Over the the film’s 90 minute duration, we meet Mohammad and Bapu, the leaders of the two travelling tent cinemas and a beguiling projector repairman in his seventies, Prakash. The three of them are inspired to engage in cinema this way after experiencing the magic of movies in their childhood.
Cinema Travellers, begins in the heart of a Maharashtrian town during a religious festival. The colour and the noise of the scene are overwhelming, but the hustle and bustle of the town fades as the camera reaches the entrance of the cinema tent, where a sign promises to show you “movies that touch your soul”. The power of cinema is explored through the reactions of the cine-goers in the tent as the film is filled with Madheshiya’s photos of the audience. There are pictures of children with wide smiles watching blockbuster films on the big screen, as well as elderly folks enjoying their favourite films. Even among the many emotionally evocative moments throughout the films, Madheshiya’s photography stands out.
The film contains a handful of bittersweet moments as the old crumbling projectors are finally replaced by modern equipment. Ironically, the film is shot in a digital format and is projected in the same way, attesting to the fact that we can simultaneously appreciate the past while paving a way for the future.
The film evokes a sense of hopefulness, but where are the women? Throughout the film we follow the lives of the men who participate in the travelling cinema, but aside from a few women patrons at the beginning of the film it would seem as though women simply are not a part of this cinematic tradition — which seems highly unlikely. There are certainly women-only cinematic associations in India like the Women in Cinema Collective, but they are not represented in the film at all.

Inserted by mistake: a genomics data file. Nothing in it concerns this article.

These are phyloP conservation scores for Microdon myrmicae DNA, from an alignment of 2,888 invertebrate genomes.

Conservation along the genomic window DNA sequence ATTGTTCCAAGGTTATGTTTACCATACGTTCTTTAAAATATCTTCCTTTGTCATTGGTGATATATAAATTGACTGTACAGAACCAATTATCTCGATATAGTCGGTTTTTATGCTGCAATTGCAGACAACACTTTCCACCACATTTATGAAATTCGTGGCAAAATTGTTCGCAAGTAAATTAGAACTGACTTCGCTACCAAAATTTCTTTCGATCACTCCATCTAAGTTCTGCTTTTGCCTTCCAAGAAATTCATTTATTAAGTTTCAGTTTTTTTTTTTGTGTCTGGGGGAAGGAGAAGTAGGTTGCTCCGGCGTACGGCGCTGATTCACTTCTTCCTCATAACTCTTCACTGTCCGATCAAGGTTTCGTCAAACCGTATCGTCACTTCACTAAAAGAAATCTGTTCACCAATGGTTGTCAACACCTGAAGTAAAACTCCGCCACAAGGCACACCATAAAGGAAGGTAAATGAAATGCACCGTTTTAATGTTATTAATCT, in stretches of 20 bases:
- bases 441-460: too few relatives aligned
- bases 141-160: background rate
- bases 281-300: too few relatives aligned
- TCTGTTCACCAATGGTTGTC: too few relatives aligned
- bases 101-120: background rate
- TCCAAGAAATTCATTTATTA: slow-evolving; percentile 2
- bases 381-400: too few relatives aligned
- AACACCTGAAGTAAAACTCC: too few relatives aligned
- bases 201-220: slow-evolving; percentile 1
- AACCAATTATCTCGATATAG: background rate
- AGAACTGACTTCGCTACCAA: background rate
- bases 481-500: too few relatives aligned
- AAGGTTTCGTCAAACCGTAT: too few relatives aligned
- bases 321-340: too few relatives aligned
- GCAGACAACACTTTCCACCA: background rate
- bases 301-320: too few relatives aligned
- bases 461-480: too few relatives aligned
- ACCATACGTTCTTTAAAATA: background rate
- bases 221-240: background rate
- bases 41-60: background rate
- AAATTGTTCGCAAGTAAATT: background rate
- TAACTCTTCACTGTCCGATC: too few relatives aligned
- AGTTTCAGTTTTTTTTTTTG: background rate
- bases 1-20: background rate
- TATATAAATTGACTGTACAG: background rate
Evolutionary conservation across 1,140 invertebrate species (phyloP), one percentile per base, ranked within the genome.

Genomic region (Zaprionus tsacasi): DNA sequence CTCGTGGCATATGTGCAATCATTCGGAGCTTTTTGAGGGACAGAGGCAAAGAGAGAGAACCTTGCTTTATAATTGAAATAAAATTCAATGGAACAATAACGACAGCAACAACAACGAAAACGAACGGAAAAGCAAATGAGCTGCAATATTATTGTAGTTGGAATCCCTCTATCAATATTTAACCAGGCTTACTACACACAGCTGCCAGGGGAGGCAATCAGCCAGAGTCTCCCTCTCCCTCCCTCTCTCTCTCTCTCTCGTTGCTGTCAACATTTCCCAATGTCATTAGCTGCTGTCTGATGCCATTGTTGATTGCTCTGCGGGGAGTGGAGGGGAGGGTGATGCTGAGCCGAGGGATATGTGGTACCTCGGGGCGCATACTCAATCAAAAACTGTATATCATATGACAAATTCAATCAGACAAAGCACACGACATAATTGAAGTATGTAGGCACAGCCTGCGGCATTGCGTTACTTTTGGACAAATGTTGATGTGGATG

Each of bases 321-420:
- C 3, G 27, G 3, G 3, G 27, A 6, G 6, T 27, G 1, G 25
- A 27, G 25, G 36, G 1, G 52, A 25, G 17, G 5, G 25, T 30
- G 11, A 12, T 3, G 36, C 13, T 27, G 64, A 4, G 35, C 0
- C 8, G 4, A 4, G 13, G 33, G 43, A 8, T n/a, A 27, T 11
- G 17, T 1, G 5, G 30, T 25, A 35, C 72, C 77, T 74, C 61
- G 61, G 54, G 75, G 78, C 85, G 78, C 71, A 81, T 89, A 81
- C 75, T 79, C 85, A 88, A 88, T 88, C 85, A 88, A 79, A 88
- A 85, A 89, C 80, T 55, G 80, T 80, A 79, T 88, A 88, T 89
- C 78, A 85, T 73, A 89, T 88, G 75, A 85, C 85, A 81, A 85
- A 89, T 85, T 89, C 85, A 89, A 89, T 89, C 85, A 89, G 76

Nonetheless, Cinema Travellers is an ode to the enduring power of cinema. More than 120 years after its birth, cinema retains its power to amaze its spectators. Abraham and Madheshiya pay tribute to the magicians that keep the magic of cinema alive even in the most remote parts of the country. It’s a tribute to India’s cinematic caravan tradition and the disappearing art of 35mm projection. More generally, it’s a portrait of a past being replaced by a supposedly brighter future, and how not everyone is equipped to face such change.
A Billion Colour Story
Amongst the many films screened thus far, one that stands out is Padmakumar Narasimhamurthy’s directorial debut, A Billion Colour Story. Tracing the live of 11-year Hari Aziz, Narasimhamurthy explores the Hindu-Muslim tensions in present-day India.